The Yoga Tutor

Yoga Postures - How To

[ Excerpt from The Science of Yoga, page 93 ]

The Practice of Yoga Postures

There's a lot of debate today about the yoga postures and also how to properly perform them.
There are many asanas being practiced today under the term yoga, and an enormous number of variations on each of those as well. The so-called 'purists' point to various scriptures to substantiate their categorizations, yet within the classic texts of hatha yoga, much vagueness, discrepancy and ambiguity also exists.

The Hatha Yoga Pradipika describes only 15 asanas; the GHERANDA SAMHITA records 32; and the SIVA SAMHITA speaks of 84 lakhs (8,400,000!). Commonly it is considered that there are 84 'classical asanas', of which an enumerable amount of variations have been developed.

There are indeed many benefits from asana practice, and the intent of the practices vary depending on the level of experience of the practitioner and the particular yogic approach.

In certain traditions, the asanas are also used as vehicles for attuning with higher, more subtle energies. Others regard the asanas from the perspective of primarily body cleansing and preparation for higher disciplines.

Modern yogis often simply present yoga poses as a practice for physical and material gratification. Hence, there's much debate over the 'right' way to perform the yoga postures.

If one goes to a typical yoga class today, pretty much anywhere, they will find a teacher leading a class through a series of asana-related exercises. There will probably be some kind of new-age music wafting through the room (an external distraction) and the teacher will be walking around, talking ceaselessly about "moving this body part here" or "that body part there" ... "doing this with your breath" or "noticing this with your mind" (more distraction).

Quite often they put their hands directly on their studentss to adjust their bodies' positions in this way or that (the ultimate distraction!). I have seen firsthand, on many occasions, teachers of a certain modern school of yoga who make it a practice to even hit their students to get them to adjust their body positions!

When someone touches a person within an asana, no matter how gently or unassumingly, this presents not only an external distraction (remember the dwandwas I talked about in a previous article?), but interferes with the subtle energetics within the pose, suggesting that they (the teacher) know little of the practice of asana beyond a purely physical form of exercise.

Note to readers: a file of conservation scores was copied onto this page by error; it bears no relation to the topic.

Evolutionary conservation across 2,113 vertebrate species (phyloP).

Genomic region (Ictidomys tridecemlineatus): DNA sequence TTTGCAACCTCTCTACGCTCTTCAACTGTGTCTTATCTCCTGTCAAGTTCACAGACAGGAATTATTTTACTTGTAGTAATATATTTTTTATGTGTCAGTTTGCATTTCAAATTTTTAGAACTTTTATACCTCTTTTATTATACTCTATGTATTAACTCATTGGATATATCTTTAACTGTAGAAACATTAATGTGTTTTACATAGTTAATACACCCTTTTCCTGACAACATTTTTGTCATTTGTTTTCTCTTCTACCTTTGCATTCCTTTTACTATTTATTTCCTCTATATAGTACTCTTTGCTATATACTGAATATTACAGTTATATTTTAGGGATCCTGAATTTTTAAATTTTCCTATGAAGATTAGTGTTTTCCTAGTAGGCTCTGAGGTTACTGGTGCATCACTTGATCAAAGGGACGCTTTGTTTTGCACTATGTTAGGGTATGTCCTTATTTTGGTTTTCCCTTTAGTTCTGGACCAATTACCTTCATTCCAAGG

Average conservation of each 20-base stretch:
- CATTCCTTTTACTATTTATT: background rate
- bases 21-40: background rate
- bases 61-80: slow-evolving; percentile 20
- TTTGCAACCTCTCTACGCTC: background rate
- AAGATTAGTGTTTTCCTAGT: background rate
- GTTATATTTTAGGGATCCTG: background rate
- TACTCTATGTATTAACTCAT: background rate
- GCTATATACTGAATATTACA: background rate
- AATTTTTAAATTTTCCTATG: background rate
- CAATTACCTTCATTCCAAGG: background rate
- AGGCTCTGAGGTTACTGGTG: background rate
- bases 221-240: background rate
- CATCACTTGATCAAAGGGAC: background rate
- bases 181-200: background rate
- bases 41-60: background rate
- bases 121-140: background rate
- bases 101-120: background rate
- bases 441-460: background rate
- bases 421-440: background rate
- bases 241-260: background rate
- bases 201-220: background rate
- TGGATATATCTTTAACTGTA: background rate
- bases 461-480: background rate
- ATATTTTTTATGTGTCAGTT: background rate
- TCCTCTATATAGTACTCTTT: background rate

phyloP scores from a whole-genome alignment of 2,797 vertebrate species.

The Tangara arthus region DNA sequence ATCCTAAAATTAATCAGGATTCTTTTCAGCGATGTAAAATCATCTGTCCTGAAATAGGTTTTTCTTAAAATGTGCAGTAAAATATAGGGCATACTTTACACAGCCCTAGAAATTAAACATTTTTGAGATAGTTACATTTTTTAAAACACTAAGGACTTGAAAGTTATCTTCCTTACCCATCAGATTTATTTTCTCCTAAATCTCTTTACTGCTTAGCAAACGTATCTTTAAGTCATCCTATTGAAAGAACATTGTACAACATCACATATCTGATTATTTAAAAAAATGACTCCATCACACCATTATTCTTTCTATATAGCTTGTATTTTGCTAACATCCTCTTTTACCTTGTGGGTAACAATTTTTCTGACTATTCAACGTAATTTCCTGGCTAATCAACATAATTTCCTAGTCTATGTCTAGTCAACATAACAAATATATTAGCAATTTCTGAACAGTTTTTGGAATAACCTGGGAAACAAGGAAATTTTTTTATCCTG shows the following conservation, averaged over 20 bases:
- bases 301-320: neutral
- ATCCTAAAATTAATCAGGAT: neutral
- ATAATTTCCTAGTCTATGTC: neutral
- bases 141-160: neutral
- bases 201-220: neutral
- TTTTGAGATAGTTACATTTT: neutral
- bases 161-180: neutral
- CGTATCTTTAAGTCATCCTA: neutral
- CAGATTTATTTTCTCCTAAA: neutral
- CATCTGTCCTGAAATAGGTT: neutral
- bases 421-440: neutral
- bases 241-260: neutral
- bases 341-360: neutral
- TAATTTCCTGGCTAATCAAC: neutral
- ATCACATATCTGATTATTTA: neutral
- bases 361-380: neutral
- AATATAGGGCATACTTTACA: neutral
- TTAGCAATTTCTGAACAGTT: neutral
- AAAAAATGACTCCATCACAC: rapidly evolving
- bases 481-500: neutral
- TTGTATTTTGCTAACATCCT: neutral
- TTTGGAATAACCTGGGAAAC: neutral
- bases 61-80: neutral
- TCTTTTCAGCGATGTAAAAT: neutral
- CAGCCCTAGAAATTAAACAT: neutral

The typical scene of a modern yoga class itself actually suggests little understanding of the profound purpose of asana, and provides little of benefit beyond certain physical aspects of the practice.

As a result, the average person today 'doing yoga' has been programmed by these experiences to expect this behaviour from their teacher, and assumes it to be a necessity in their practice. I have many people insists that they need to have a teacher beside them, to "correct" their posture or to make sure that they are performing things correctly.

I tell you that yoga is 99% awareness! The physical practices, such as the asanas are primary tools for developing just that. If someone always walks over to you to correct your shoulder position or your arm placement or whatever, then you will never develop the ability to know what you are doing with your body yourself.

It makes little difference whether your arm is 5 degrees this way or 5 degrees that way, if you yourself are not developing awareness of your body and your mental activity, which is a purely internal process. It is that which is happening inside which is of utmost importance in the practice, and I cannot walk up to you and adjust what is happening inside you!

But, as a yoga teacher, I should be guiding you through the process of creating that greater, subtle awareness...


NOTE: This yoga article is an excerpt from The Science of Yoga, an online yoga training program with streaming yoga videos and 600 pages of step-by-step yoga instruction.

"The Science of Yoga is a course worthy of

leather binding and an honored place in the
finest libraries in the world 
... It is indeed a masterful work."


Dr. John Michael Christian


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